I hope I do not sound cynical, but #2 is not a widely held assumption, so its contribution to the list seems empty. The further one goes back in history, the value of human life was even less than it was today. So, if anything the trend has been moving towards the assumption that life is invaluable, and not away! But in any case, human life cannot be invaluable if there are things which make it worth sacrificing. I mean this not only in the "classic" romantic concepts of freedom and love, but also of the more sinister, such as power, revenge, masochism, and religion (to name a few). It may be summarily, if inaccurately, said that the things which are more valuable than life are the extremities of virtue and vice (the sacrifice of one's own life and the sacrifice of the lives of others, respectively).

    Empirically, #2 is already false and always has been false.

    I am very confused by the placement of #2 on the list, and I fail to see its significance regarding technological advancement. Allday, can you expand on the comments he made regarding #2?
  5. Mar 29, 2005 #4
    hey telos

    Yes. The assumptions definitely need some sketching out. They were all just briefly gone over in the talk and mayber one or two frontier technologies mentioned which is why I posted it here (to get some help in hashing them out). The emphasis was on emerging technologies and not necessarilly philisophical truths or falsities. So while it may be true that the value of life has been increasing throughout history, the "problem backwards" method of predicting big future technologies involves imagining what techs would reverse or radically change the trend/assumption. In the talk he placed it right after the "we are mortal" assumption because he had us picture for a moment the state of the world if the average lifespan was 150 years and women remained fertile until 70 (not immortal by a longshot, but it would cause a substantial change). He then proceeded with a discussion of the balance between the termination of life and the administration of an expensive treatment. As a final statement on this subject he pondered whether or not the termination of life would ever be on the same footing as recreational birth control. Im going to go back and add in his comments to the assumptions and see if that makes things clearer.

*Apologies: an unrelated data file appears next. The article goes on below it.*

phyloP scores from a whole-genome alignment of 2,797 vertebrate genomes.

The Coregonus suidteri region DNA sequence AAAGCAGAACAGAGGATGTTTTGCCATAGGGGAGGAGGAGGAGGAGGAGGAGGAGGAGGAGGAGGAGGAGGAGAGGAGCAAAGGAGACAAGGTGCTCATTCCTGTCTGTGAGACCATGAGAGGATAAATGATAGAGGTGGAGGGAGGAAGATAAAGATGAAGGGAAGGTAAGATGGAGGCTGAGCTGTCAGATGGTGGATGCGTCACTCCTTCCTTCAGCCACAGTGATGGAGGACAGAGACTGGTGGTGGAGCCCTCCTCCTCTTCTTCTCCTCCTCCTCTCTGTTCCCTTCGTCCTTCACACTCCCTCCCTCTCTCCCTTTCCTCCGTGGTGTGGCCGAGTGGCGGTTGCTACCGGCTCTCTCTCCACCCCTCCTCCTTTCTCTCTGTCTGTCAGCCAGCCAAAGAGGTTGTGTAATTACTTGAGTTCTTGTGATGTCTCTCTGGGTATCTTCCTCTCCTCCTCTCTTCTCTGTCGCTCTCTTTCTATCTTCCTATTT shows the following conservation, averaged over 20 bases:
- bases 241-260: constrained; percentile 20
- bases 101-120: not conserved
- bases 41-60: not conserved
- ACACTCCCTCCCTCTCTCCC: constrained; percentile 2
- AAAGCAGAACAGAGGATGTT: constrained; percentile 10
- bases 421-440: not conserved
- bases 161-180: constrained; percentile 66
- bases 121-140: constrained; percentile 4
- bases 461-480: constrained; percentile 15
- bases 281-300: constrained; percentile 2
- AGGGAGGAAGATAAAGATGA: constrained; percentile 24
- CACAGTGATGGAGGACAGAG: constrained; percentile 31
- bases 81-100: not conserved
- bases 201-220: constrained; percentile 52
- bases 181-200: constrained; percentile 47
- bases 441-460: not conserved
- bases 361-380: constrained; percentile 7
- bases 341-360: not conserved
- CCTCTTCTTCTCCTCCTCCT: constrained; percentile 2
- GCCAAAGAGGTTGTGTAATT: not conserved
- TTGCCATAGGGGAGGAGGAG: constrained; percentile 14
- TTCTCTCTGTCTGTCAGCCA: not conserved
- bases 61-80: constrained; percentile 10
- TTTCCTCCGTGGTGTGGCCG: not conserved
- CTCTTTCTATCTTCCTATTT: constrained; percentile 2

Last edited: Mar 29, 2005
  6. Mar 30, 2005 #5
    Oh, I see now. Thank you! He means in the context of overpopulation and euthanasia. In that sense, it's almost strictly about the value of a family member's life.

    There seems to be a great deal of social confusion and inequality on the value of life. The life of an Afghan civilian may be "collateral damage" while the life of an Air Force POW might be worth a rescue team. In the eyes of a mother, the life of her baby may be more important than her own. The son of a dying man may feel more grief than his thrice removed grand-cousin. People sense the responsibilities of birth and death the closer they are to the ones birthing and dying. So the assumption "human life is invaluable" may categorically just apply to friends and family.

    I would like to think that technology will actually sustain the trend - that technology will bring the world closer together and therefore spread the value of human life to everyone, along with the value of human rights (not just the right to life, but the right to freedom, education, vote, etc.). If this does not happen, it will not be because of technology, but because of our already existing contempt for life.
  7. Mar 30, 2005 #6


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    One thing I think marxism got right is "The unity and struggle of opposites". Technology may have this uniting affect on many, but as fast as those many convert, just as many will reject and fight against the trend. The one never exists without the other.

    Computers and globalized commerce were supposed to bring us all together ten years ago, and look what happened!
  8. Mar 30, 2005 #7
    What happened? Do you mean anything in particular?
  9. Mar 30, 2005 #8


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    Terrorism, 9/11, Bush's attack on Iraq, toruture, you name it.
  10. Mar 31, 2005 #9
    Can you show that any of this things are a result of the spread of computers and the Internet?

    I know that's probably not what you meant. More likely you meant computers and the Internet did nothing to prevent these events. But these conflicts have been growing throughout long histories and have reached a "mature strength." Don't you think the power of computers and the Internet are still in their infancy?
    Last edited: Mar 31, 2005